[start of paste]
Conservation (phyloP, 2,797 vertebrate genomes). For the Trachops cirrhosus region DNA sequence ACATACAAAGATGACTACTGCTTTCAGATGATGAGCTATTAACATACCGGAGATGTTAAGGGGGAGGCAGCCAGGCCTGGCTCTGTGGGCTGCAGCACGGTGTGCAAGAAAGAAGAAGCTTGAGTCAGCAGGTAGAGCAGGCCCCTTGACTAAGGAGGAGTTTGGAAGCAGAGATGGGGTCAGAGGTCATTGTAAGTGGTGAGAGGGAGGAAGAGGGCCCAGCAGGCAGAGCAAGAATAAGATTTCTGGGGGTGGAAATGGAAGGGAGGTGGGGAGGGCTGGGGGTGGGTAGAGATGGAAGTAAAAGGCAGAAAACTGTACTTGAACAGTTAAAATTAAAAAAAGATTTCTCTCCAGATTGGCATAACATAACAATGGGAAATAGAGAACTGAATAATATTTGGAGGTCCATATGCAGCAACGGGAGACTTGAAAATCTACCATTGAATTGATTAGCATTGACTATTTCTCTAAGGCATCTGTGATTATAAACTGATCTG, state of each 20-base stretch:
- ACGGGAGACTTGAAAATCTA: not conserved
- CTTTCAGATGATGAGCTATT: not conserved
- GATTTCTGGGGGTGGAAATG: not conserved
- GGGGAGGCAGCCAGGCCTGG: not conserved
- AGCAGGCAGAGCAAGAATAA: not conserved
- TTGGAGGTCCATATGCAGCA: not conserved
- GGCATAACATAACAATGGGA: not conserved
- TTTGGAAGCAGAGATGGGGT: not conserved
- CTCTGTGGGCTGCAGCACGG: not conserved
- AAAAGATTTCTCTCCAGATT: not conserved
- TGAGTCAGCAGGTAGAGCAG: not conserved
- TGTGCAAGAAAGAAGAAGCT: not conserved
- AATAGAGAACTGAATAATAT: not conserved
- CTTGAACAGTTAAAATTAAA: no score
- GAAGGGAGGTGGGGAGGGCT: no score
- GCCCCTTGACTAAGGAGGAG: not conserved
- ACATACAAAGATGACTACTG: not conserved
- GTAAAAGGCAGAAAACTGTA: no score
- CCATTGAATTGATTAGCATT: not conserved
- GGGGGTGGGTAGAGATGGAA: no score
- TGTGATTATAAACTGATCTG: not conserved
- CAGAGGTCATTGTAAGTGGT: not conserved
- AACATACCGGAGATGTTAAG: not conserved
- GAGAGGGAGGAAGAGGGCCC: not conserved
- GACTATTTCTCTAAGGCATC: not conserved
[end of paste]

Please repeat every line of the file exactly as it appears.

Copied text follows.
Conservation (phyloP, 2,797 vertebrate genomes). For the Trachops cirrhosus region DNA sequence ACATACAAAGATGACTACTGCTTTCAGATGATGAGCTATTAACATACCGGAGATGTTAAGGGGGAGGCAGCCAGGCCTGGCTCTGTGGGCTGCAGCACGGTGTGCAAGAAAGAAGAAGCTTGAGTCAGCAGGTAGAGCAGGCCCCTTGACTAAGGAGGAGTTTGGAAGCAGAGATGGGGTCAGAGGTCATTGTAAGTGGTGAGAGGGAGGAAGAGGGCCCAGCAGGCAGAGCAAGAATAAGATTTCTGGGGGTGGAAATGGAAGGGAGGTGGGGAGGGCTGGGGGTGGGTAGAGATGGAAGTAAAAGGCAGAAAACTGTACTTGAACAGTTAAAATTAAAAAAAGATTTCTCTCCAGATTGGCATAACATAACAATGGGAAATAGAGAACTGAATAATATTTGGAGGTCCATATGCAGCAACGGGAGACTTGAAAATCTACCATTGAATTGATTAGCATTGACTATTTCTCTAAGGCATCTGTGATTATAAACTGATCTG, state of each 20-base stretch:
- ACGGGAGACTTGAAAATCTA: not conserved
- CTTTCAGATGATGAGCTATT: not conserved
- GATTTCTGGGGGTGGAAATG: not conserved
- GGGGAGGCAGCCAGGCCTGG: not conserved
- AGCAGGCAGAGCAAGAATAA: not conserved
- TTGGAGGTCCATATGCAGCA: not conserved
- GGCATAACATAACAATGGGA: not conserved
- TTTGGAAGCAGAGATGGGGT: not conserved
- CTCTGTGGGCTGCAGCACGG: not conserved
- AAAAGATTTCTCTCCAGATT: not conserved
- TGAGTCAGCAGGTAGAGCAG: not conserved
- TGTGCAAGAAAGAAGAAGCT: not conserved
- AATAGAGAACTGAATAATAT: not conserved
- CTTGAACAGTTAAAATTAAA: no score
- GAAGGGAGGTGGGGAGGGCT: no score
- GCCCCTTGACTAAGGAGGAG: not conserved
- ACATACAAAGATGACTACTG: not conserved
- GTAAAAGGCAGAAAACTGTA: no score
- CCATTGAATTGATTAGCATT: not conserved
- GGGGGTGGGTAGAGATGGAA: no score
- TGTGATTATAAACTGATCTG: not conserved
- CAGAGGTCATTGTAAGTGGT: not conserved
- AACATACCGGAGATGTTAAG: not conserved
- GAGAGGGAGGAAGAGGGCCC: not conserved
- GACTATTTCTCTAAGGCATC: not conserved